We read about social media slip-ups that impact businesses all the time. An executive inadvertently posts a tweet with confidential information, employees offer-up opinions on controversial subjects and find themselves in hot water, and social media departments inadvertently publish offensive images. Often, the lack of a social media policy is to blame.
On July 4, 2014, American Apparel posted an image on its Tumblr account that someone thought was fireworks but was in reality a stylized image of the space shuttle Challenger explosion from 1986. It was a huge and offensive embarrassment. Aside from a better senses of history, how do you protect your business from social media mishaps? A solid social media policy is a good start, so here are the main elements of a social media policy.
Offline rules apply to online activities
Most companies have an employment agreement or handbook which offers guidance on employee conduct. A social media policy should include a reminder that the guidelines in the employee handbook apply not only to traditional offline activities but online conduct as well.
Define social media
A social media policy should clearly state what types of communications are included in the guidelines. Companies should expect employees to follow the guidelines in nearly all online public means of communicating.
Reinforce commitment to confidentiality
Companies and their clients have an expectation of confidentiality, and this should be reinforced in social media policies. For example, employees should not discuss financial information, sales trends, business strategies, company forecasts, legal issues or future promotional activities.
Disclosure represents a critical yet confusing aspect of a social media policy as guidance may differ from company to company and even from employee to employee. A good rule of thumb is that an employee should be the first to identify their employer – and not wait to be asked during an interaction on social media.
While a disclaimer on a social media profile does not absolve the author from responsibility, it is a good practice to post that opinions expressed on the site are yours and not those of your employer. For example: “The views expressed are mine alone and do not necessarily reflect the views of (employer).”
Don’t make it look official
Employees may be proud that they work for a company or organization, but including a logo on a social media profile suggests that it is an official page.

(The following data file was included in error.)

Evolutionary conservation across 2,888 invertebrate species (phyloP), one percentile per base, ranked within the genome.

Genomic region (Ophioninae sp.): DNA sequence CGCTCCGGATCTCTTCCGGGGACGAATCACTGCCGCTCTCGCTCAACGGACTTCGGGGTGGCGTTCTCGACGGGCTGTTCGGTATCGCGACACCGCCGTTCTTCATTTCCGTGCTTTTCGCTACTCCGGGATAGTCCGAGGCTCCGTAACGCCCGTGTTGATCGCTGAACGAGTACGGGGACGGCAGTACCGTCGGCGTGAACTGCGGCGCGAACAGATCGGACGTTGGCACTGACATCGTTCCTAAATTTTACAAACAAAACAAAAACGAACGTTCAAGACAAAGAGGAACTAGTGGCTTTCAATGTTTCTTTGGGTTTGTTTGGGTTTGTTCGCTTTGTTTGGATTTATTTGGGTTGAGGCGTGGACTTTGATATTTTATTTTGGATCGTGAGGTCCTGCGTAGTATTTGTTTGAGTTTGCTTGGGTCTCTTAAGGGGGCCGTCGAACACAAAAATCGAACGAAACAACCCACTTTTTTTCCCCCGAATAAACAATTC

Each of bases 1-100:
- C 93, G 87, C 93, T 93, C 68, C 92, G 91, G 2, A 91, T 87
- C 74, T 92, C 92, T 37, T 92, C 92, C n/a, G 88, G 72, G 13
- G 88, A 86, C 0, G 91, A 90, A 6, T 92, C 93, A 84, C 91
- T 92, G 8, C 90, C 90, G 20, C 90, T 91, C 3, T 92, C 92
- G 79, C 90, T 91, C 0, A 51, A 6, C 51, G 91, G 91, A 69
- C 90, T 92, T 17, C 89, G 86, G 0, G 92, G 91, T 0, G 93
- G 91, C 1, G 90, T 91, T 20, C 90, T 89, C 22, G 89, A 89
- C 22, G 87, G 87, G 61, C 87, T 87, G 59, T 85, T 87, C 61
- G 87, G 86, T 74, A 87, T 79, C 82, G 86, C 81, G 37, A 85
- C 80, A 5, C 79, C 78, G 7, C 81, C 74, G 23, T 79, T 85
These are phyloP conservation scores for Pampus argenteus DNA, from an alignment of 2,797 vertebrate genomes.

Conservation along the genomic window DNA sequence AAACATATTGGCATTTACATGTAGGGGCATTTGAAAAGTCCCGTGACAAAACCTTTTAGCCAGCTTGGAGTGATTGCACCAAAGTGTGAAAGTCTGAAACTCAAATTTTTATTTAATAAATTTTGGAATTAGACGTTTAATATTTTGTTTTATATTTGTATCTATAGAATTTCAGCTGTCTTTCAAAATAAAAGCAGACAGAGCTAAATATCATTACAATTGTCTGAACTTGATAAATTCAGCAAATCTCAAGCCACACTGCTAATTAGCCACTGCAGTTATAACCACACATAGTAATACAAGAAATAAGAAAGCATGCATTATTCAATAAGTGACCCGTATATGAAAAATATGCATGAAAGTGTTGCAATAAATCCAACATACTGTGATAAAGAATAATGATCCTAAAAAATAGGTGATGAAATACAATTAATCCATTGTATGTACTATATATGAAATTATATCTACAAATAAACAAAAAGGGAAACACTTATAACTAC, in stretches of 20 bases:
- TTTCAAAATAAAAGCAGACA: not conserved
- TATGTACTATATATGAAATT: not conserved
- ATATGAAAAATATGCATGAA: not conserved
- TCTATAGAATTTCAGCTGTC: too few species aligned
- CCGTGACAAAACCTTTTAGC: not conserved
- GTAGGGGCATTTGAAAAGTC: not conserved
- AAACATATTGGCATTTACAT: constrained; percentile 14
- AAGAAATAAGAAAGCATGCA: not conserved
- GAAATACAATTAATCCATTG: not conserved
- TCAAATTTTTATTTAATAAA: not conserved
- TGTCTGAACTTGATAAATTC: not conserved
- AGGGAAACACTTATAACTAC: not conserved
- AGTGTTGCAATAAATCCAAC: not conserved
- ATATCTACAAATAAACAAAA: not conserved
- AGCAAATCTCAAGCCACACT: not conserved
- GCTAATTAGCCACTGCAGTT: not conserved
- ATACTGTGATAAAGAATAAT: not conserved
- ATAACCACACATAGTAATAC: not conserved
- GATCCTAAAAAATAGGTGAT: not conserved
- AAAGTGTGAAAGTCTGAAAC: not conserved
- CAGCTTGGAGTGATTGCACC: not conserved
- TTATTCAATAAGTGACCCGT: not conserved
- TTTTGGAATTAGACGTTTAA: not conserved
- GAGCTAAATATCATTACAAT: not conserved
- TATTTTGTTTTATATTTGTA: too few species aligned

Respect copyright, privacy, fair use and other laws
All employees should be aware of copyright, privacy and fair use laws, particularly when publishing on behalf of a company.
Don’t act as a spokesperson
In some cases, employees may feel the need to respond to statements made online about their employers or the products they sell. Best advice: Don’t. A social media policy should direct the employee to an official spokesperson for the company.
Make sure you have permission to post on company pages
Just as a company spokesperson should address comments and concerns on social media sites, only approved employees should be posting information to a company social media page.
Employers reserve right to avoid subjects and may ask you to take stuff down
All companies respect an employee’s right to free speech, and few have time to monitor all of the online interactions of their workers. However, some companies may ask that employees steer clear of particular subjects which may be controversial or inflammatory. Employees should be aware that it may be within their employer’s rights to ask an employee to take a post down.
Know when to get help
With social media participation comes mistakes. Without them, I wouldn’t be an author. A social media policy should give clear guidance on what an employee should do if they make a mistake.
Use common sense and good judgment
The easiest way to stay out of trouble online is to exercise common sense and good judgment. Employees need to understand that they are responsible for their actions, and anything they post has the potential to tarnish the image of their employer. Employers recommend that workers think before they post and think about the reactions others may have – before information is posted. Have respect for the audience on social media and avoid negative personal comments or inflammatory subjects.
A social media policy can help prevent a costly online slip-up, so I recommend every company create one and regularly reiterate the messages to employees. More information and a sample social media policy are available in my book How to Protect (Or Destroy) Your Reputation Online.